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CES 2018

Lenovo expands Mirage products with VR camera and standalone headset

Virtual reality is not holding back



Lenovo launched a lot of consumer devices at CES 2018 in Las Vegas and the latest to be revealed on the show floor are a couple of gadgets devoted to virtual reality (VR) in partnership with Google and Qualcomm.

The Chinese tech company’s new take on VR consumption is in the form of a dedicated VR camera and standalone VR headset which are both on Google’s Daydream VR platform. What’s great about these two are their price points for the mainstream market.

Lenovo Mirage Camera with Daydream

The Mirage Camera with Daydream takes 4K VR videos and photos with its dual 13-megapixel fisheye cameras. Both lenses have a 180-degree field of view (FOV) for an ultra wide-angle and stereoscopic capture.

The VR camera is basically a point-and-shoot device which can be enjoyed by consumers, even those who are new to virtual reality. It’s integrated to Google Photos and YouTube for easy upload and seamless support for the VR format. If you’re into live streaming, the camera can also do 3D streaming of whatever you want to share.

As for its specs, the Mirage Camera is powered by Qualcomm’s Connected Camera Platform with a Snapdragon 626 processor, 2GB of memory, and 16GB of expandable storage. It has a removable battery which can last up to two hours of continuous video recording and charges via USB-C.

It’ll be available in Q2 2018 with a starting price of under US$ 300 for the Wi-Fi-only version.

Lenovo Mirage Solo with Daydream

After capturing VR content, how are you supposed to consume it? That’s where the Mirage Solo with Daydream headset comes into the picture. Unlike previous VR headsets you’ve seen before, the Mirage Solo is standalone, which means it doesn’t need any phones or external peripherals to function.

Even though the Mirage Solo doesn’t need external sensors, it can track body movements such as duck, dodge, side-step, and jump thanks to its built-in cameras and sensors for inside-out tracking dubbed by Lenovo as WorldSense. The headset’s display is pretty immersive with a 110-degree FOV and has a sharp QHD resolution.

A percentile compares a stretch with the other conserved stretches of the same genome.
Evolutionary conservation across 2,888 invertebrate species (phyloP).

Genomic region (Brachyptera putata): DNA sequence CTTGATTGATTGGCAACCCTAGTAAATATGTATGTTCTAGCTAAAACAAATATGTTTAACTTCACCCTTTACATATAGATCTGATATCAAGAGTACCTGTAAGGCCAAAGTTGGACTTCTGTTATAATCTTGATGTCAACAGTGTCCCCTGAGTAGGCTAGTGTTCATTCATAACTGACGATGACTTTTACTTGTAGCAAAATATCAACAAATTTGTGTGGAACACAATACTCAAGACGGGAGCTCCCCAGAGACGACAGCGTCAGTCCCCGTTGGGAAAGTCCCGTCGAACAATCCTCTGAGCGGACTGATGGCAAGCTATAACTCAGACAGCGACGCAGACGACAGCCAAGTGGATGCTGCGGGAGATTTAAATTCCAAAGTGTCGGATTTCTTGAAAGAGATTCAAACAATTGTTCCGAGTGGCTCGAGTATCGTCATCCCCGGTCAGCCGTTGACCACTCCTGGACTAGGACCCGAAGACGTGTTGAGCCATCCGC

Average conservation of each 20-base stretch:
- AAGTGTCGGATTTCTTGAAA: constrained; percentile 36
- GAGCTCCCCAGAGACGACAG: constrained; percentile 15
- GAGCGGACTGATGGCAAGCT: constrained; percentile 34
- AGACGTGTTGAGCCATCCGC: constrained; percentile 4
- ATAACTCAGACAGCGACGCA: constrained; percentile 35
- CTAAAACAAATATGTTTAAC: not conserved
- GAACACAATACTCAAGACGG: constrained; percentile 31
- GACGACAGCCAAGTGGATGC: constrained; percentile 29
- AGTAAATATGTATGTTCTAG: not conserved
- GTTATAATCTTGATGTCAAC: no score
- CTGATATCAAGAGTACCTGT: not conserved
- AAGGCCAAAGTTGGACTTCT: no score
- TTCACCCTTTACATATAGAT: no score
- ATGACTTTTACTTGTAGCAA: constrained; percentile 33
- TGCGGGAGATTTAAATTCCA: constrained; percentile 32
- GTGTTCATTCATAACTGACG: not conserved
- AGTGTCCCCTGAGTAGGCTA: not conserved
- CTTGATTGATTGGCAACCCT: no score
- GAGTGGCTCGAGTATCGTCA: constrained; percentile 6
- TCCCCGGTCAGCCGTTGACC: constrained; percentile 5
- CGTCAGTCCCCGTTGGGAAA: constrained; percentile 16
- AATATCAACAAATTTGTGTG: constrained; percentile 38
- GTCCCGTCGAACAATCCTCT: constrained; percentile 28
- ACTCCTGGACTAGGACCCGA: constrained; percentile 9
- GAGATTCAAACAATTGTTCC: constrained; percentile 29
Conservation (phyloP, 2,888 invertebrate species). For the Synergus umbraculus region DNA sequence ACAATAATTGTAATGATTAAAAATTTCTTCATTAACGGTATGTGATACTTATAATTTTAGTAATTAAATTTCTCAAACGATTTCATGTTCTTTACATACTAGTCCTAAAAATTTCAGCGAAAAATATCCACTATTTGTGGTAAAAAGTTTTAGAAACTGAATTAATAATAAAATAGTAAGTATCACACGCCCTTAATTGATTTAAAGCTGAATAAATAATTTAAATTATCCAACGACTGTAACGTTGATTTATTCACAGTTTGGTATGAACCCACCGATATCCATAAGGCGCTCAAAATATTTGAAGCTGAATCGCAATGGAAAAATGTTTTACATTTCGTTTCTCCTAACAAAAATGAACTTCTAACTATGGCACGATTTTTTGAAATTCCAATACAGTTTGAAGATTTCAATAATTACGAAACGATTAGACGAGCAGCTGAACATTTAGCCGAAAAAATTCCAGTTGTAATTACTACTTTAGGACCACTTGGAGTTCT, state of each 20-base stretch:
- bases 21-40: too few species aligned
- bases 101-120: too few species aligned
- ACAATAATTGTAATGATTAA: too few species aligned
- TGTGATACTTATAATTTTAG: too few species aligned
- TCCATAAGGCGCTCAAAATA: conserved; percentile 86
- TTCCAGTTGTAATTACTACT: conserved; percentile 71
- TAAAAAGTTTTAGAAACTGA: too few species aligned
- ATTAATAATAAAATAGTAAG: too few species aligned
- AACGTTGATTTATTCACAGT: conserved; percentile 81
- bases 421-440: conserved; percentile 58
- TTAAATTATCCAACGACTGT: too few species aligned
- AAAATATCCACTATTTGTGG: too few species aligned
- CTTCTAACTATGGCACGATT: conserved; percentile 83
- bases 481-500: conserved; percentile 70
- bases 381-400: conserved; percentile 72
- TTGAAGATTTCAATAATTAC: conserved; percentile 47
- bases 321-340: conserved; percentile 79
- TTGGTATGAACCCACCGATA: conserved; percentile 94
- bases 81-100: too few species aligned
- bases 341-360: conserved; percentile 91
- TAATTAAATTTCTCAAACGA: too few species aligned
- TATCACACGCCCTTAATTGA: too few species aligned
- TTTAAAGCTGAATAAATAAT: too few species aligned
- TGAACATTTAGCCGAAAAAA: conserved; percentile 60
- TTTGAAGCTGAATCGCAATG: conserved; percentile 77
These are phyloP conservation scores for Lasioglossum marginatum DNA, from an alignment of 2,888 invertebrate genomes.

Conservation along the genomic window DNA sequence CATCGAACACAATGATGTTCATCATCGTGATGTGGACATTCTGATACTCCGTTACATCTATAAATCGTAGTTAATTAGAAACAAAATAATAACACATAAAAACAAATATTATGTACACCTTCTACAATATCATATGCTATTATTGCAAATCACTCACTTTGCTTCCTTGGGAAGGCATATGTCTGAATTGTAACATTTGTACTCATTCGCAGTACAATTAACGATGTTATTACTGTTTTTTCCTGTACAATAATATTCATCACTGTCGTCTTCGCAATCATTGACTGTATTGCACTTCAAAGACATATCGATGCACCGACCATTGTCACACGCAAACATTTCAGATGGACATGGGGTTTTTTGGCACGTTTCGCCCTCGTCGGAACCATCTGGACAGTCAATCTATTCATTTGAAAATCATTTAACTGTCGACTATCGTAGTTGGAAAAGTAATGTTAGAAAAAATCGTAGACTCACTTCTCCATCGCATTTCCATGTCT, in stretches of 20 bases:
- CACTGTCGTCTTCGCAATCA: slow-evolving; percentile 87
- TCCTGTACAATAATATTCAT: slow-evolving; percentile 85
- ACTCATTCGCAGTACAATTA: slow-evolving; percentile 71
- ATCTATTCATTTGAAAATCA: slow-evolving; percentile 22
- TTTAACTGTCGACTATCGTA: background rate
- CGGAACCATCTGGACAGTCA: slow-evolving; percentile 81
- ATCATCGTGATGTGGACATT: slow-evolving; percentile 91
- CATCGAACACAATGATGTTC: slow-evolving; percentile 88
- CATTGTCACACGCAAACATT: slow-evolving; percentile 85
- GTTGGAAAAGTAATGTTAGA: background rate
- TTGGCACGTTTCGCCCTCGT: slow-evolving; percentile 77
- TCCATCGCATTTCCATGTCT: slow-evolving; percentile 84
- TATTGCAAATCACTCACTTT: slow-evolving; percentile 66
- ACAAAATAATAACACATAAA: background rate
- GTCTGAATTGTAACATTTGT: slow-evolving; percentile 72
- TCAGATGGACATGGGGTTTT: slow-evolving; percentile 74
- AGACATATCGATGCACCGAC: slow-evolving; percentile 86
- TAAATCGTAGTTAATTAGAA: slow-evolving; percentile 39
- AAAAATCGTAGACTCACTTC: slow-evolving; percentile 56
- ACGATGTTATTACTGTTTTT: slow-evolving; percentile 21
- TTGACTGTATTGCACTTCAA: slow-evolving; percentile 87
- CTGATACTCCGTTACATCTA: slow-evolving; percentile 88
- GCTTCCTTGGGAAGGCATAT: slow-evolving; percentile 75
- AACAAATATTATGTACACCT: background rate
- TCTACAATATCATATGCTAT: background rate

The headset is powered by the latest Snapdragon 835 processor, 4GB of memory, and 64GB of storage for your Daydream apps. Its 4000mAh battery can last up to seven hours on a single charge and charges via USB-C.

The package also comes with a wireless Daydream controller with a clickable trackpad and intuitive buttons. It acts as an extension of the headset for certain apps and games.

The Lenovo Mirage Solo starts at under US$ 400 and is expected to be available in the second quarter of this year.

SEE ALSO: Lenovo Smart Display with Google Assistant takes on Amazon Echo Show

CES 2018

LG’s InstaView ThinQ is one smart fridge

This is the future



The future of smart appliances is upon us.

LG has not only dared to venture into connected kitchen technology, they’ve taken it a step further with their newest smart appliances. We got to see all this at CES.

The InstaView ThinQ is the fridge of the future. It’s equipped with the smart voice assistant Alexa which means you will be able to talk to it — the better to figure out what you want to eat! Not only that, it will suggest recipes depending on what food items you have stored. The best part is that it can be connected to your phone and all your other smart appliances for a seamless everyday home experience.

SEE ALSO: LG builds a smart kitchen that ‘talks’ to you and your home

SEE ALSO: Lessons from household appliances

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CES 2018

Best of CES 2018: Project Linda, Smart Display, and more!

From prototypes to full-fledged products



CES 2018 gave us a glance at all the wonderful consumer tech that’s in store for us — not just this year, but for the years to come. The show had tons of products, almost too many to count, so we came up with this video compiling the most interesting gadgets that caught our attention.

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The Best Car Tech of CES 2018

Exciting times ahead!



We recently wrapped up CES 2018 (see our top picks) and even though the trade show originally revolved around consumer electronics, a big chunk of what was introduced was directed towards connected cities with a focus on making driving a lot smarter.